# Difference between revisions of "Monad Transformers Tutorial"

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− | This wouldn't work, because the type of each statement in our do block is <hask>MaybeIO a</hask> and not IO a, so a (print "Hello") which is <hask>IO ()</hask> cannot be put in there. This is where we want to "transform" an <hask>IO a</hask> value to a <hask>MaybeIO a</hask> value. All we have to do is convert the <hask>IO a</hask> to an <hask>IO (Maybe a)</hask> that doesn't "fail" our Maybe monad. So it just means putting a <hask>Just</hask> in there: | + | This wouldn't work, because the type of each statement in our do block is <hask>MaybeIO a</hask> and not <hask>IO a</hask>, so a (print "Hello") which is <hask>IO ()</hask> cannot be put in there. This is where we want to "transform" an <hask>IO a</hask> value to a <hask>MaybeIO a</hask> value. All we have to do is convert the <hask>IO a</hask> to an <hask>IO (Maybe a)</hask> that doesn't "fail" our Maybe monad. So it just means putting a <hask>Just</hask> in there: |

<haskell> | <haskell> |

## Latest revision as of 19:04, 8 February 2014

Think about code in IO that needs to be able to break out of a loop:

```
forM_ [1..maxRetries] $ \i -> do
response <- request i
when (satisfied response) break
```

Reminder about "when":

```
when False _ = return ()
when True a = a
```

So, how would you implement "break"?

Another example:

```
do
mc1 <- tryConnect "host1"
case mc1 of
Nothing -> return Nothing
Just c1 -> do
mc2 <- tryConnect "host2"
case mc2 of
Nothing -> return Nothing
Just c2 -> do
..
```

Clearly we want something like Maybe's `(>>=)`

here to catch the Nothing, but instead of Maybe values and functions we can combine with `(>>=)`

, we have `IO (Maybe a)`

values. So the "trick" is to implement the `Maybe`

monad again, this time, on `IO (Maybe a)`

values instead of `Maybe a`

values:

```
newtype MaybeIO a = MaybeIO {
runMaybeIO :: IO (Maybe a)
}
instance Monad MaybeIO where
return x = MaybeIO (return (Just x))
MaybeIO action >>= f = MaybeIO $ do
result <- action
case result of
Nothing -> return Nothing
Just x -> runMaybeIO (f x)
```

So now we can replace the above boilerplate code with:

```
result <- runMaybeIO $ do
c1 <- MaybeIO $ tryConnect "host1"
c2 <- MaybeIO $ tryConnect "host2"
..
```

Or if the tryConnect function wrapped its result in MaybeIO then we just have to use runMaybeIO there, and that's it. What happens if we now have some "print" in between?

```
result <- runMaybeIO $ do
c1 <- MaybeIO $ tryConnect "host1"
print "Hello"
c2 <- MaybeIO $ tryConnect "host2"
..
```

This wouldn't work, because the type of each statement in our do block is `MaybeIO a`

and not `IO a`

, so a (print "Hello") which is `IO ()`

cannot be put in there. This is where we want to "transform" an `IO a`

value to a `MaybeIO a`

value. All we have to do is convert the `IO a`

to an `IO (Maybe a)`

that doesn't "fail" our Maybe monad. So it just means putting a `Just`

in there:

```
transformIOtoMaybeIO :: IO a -> MaybeIO a
transformIOtoMaybeIO action = MaybeIO $ do
result <- action
return (Just result)
```

And now we can do:

```
result <- runMaybeIO $ do
c1 <- MaybeIO $ tryConnect "host1"
transformIOtoMaybeIO $ print "Hello"
c2 <- MaybeIO $ tryConnect "host2"
..
```

Now we can also break from the first example's loop!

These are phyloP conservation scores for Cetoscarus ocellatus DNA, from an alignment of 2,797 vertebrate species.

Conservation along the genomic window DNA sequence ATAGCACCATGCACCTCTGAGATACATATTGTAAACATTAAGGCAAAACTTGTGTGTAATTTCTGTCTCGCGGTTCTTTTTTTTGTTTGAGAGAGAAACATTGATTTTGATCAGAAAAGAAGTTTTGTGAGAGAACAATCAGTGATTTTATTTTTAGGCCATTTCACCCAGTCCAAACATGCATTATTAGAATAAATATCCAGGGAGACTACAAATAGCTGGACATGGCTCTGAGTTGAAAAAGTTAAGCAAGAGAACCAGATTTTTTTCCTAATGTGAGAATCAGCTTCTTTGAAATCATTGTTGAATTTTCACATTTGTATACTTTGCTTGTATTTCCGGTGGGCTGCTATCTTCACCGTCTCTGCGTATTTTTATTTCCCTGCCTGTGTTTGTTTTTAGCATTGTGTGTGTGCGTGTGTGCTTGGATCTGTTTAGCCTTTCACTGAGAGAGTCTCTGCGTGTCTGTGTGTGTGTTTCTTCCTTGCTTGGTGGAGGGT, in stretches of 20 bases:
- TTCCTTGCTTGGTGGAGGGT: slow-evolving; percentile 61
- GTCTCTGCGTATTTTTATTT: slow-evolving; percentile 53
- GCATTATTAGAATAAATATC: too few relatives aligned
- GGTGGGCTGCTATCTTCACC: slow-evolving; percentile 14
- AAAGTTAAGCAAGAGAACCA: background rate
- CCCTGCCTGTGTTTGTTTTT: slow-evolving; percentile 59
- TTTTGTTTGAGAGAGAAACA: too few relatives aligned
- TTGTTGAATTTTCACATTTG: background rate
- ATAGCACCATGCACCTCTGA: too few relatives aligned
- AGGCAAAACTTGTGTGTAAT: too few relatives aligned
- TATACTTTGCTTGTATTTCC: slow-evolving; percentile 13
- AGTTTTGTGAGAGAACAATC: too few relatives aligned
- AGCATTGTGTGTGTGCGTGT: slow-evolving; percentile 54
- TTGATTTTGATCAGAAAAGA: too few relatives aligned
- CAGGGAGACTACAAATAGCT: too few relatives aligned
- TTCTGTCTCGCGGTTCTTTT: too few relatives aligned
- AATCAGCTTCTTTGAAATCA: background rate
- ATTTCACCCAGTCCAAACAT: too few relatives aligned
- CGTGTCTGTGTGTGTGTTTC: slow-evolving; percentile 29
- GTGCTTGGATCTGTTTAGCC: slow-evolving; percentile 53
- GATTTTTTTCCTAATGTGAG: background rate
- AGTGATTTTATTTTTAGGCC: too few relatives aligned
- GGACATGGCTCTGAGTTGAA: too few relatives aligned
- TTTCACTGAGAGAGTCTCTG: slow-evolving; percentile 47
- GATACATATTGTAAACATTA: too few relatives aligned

```
break :: MaybeIO a
break = MaybeIO $ return Nothing
forM_ [1..maxRetries] $ \ i -> do
response <- transformIOtoMaybeIO $ request i
when (satisfied response) break
```

But, all of this code, while useful, is not in Haskell's spirit. Because MaybeIO really could work for any monad wrapping the Maybe, not just `IO (Maybe a)`

. The only IO operations all of the MaybeIO code performs is return and bind! So let's generalize our MaybeIO definition to all monads:

```
newtype MaybeT m a = MaybeT {
runMaybeT :: m (Maybe a)
}
instance Monad m => Monad (MaybeT m) where
return x = MaybeT (return (Just x))
MaybeT action >>= f = MaybeT $ do
result <- action
case result of
Nothing -> return Nothing
Just x -> runMaybeT (f x)
```

That was easy! I just replaced MaybeIO with MaybeT, IO with m, and added an "m" type parameter (with Monad constraint).

```
transformToMaybeT :: Monad m => m a -> MaybeT m a
transformToMaybeT action = MaybeT $ do
result <- action
return (Just result)
```

Again, really easy, just syntactic replacement of IO with a type parameter. Now, this "transformToMaybeT" operation is really common, because we don't just have `MaybeT`

, we also want `EitherT`

(when you want to break out of the loop or fail with a result!), ContT (lets you do really crazy things), ListT and many others. All of these have in common a `lift`

operation which is very much like "transformToMaybeT". So if we have:

```
transformToMaybeT :: Monad m => m a -> MaybeT m a
transformToEitherT :: Monad m => m a -> EitherT l m a
```

It seems we can capture this pattern with a class:

```
class MonadTrans t where
lift :: (Monad m) => m a -> t m a
```

And now "t" is our `MaybeT`

(of kind `(* -> *) -> * -> *`

, i.e: two type parameters) and `lift`

is our transformToMaybeT, so:

```
instance MonadTrans MaybeT where
lift = transformToMaybeT
```

Why are they named `Monad Transformers`

? Note the kind signature of instances of the MonadTrans class: `(* -> *) -> (* -> *)`

. That is, every monad transformer type constructor takes a monad (kind `* -> *`

) as an argument, and returns a monad (also `* -> *`

) as a result. So all Monad Transformers are basically type-functions from monad types to different monad types which have additional traits.